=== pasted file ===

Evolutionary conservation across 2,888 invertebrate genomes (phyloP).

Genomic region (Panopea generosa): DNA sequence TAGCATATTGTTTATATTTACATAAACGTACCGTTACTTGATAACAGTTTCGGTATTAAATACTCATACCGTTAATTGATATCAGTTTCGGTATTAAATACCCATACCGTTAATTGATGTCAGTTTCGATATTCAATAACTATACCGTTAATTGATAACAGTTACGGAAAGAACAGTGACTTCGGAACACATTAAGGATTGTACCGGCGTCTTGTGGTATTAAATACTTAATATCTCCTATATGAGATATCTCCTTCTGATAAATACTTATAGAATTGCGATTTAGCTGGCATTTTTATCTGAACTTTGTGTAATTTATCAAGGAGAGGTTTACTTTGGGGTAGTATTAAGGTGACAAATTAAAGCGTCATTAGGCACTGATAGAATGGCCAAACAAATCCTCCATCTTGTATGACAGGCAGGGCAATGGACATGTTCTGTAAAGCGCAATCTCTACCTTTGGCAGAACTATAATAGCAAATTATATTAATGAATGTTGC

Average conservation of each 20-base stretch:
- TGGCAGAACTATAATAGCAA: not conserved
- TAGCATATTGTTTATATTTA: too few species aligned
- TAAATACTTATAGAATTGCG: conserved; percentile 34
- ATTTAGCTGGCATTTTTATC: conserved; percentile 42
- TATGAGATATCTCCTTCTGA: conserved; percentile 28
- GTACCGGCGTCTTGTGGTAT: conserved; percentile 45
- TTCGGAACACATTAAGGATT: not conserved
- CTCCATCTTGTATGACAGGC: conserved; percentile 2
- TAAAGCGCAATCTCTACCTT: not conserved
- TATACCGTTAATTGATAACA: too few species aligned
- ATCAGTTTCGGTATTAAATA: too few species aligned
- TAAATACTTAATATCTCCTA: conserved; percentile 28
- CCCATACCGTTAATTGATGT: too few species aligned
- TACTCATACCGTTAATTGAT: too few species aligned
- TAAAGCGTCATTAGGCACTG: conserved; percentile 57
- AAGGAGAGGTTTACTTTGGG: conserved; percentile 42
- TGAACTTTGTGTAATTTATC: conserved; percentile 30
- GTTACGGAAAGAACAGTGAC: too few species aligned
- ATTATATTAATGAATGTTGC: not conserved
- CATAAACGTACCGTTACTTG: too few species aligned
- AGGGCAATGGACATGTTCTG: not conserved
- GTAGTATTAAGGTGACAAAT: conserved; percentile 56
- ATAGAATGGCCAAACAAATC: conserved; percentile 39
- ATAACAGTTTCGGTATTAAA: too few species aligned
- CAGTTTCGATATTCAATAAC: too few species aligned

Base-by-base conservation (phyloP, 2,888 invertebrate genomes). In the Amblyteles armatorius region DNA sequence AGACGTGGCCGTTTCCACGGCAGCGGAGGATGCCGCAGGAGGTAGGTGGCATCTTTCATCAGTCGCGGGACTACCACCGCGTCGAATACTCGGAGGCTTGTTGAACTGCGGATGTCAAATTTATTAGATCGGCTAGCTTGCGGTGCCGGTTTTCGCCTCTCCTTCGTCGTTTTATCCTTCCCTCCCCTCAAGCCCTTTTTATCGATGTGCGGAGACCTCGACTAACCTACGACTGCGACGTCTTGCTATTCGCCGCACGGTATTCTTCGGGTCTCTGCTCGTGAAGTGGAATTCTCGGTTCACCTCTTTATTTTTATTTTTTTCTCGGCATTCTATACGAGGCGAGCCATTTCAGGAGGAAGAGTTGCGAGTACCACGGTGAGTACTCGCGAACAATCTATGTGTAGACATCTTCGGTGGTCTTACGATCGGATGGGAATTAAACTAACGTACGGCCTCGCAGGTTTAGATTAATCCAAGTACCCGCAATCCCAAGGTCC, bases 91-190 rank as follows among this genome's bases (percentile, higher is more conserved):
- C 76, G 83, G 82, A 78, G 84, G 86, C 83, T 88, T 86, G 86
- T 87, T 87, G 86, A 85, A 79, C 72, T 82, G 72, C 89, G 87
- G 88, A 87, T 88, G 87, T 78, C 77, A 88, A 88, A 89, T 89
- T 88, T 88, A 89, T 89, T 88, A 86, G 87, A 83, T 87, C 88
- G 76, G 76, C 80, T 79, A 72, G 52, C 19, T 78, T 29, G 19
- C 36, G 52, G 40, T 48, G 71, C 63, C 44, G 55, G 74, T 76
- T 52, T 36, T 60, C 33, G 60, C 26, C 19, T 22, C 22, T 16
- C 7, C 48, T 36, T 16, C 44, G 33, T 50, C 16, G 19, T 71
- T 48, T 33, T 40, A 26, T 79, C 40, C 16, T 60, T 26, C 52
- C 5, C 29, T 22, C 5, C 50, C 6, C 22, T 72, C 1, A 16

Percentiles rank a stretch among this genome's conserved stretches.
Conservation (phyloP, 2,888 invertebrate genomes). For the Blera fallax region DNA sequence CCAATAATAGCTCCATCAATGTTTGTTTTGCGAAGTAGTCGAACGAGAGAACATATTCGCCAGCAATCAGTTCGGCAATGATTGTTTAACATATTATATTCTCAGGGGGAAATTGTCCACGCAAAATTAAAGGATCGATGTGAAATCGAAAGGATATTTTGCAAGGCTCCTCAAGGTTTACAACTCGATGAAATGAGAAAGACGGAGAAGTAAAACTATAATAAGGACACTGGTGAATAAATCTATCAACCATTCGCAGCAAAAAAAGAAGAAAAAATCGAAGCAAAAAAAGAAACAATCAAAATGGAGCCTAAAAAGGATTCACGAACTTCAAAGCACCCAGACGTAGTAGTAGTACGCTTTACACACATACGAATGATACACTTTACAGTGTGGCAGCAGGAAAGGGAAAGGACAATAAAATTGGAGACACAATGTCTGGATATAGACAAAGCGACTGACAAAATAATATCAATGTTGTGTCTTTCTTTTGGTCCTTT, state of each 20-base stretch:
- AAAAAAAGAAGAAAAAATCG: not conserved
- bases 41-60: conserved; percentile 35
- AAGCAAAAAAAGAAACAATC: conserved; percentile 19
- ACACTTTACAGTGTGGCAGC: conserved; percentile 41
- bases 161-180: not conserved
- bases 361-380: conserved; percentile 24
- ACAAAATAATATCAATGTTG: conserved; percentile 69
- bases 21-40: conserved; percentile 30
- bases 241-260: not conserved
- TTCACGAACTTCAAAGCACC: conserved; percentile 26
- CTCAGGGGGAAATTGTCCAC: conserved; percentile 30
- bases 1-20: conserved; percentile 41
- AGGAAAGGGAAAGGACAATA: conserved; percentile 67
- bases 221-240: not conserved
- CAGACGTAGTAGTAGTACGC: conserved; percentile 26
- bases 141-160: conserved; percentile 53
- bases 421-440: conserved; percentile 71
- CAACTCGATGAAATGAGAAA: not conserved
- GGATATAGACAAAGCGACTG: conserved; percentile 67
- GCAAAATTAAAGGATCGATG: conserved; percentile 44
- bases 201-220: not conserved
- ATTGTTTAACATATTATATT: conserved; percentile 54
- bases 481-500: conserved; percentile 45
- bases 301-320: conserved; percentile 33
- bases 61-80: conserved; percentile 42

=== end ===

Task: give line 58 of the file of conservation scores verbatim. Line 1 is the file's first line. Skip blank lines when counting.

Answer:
- bases 421-440: conserved; percentile 71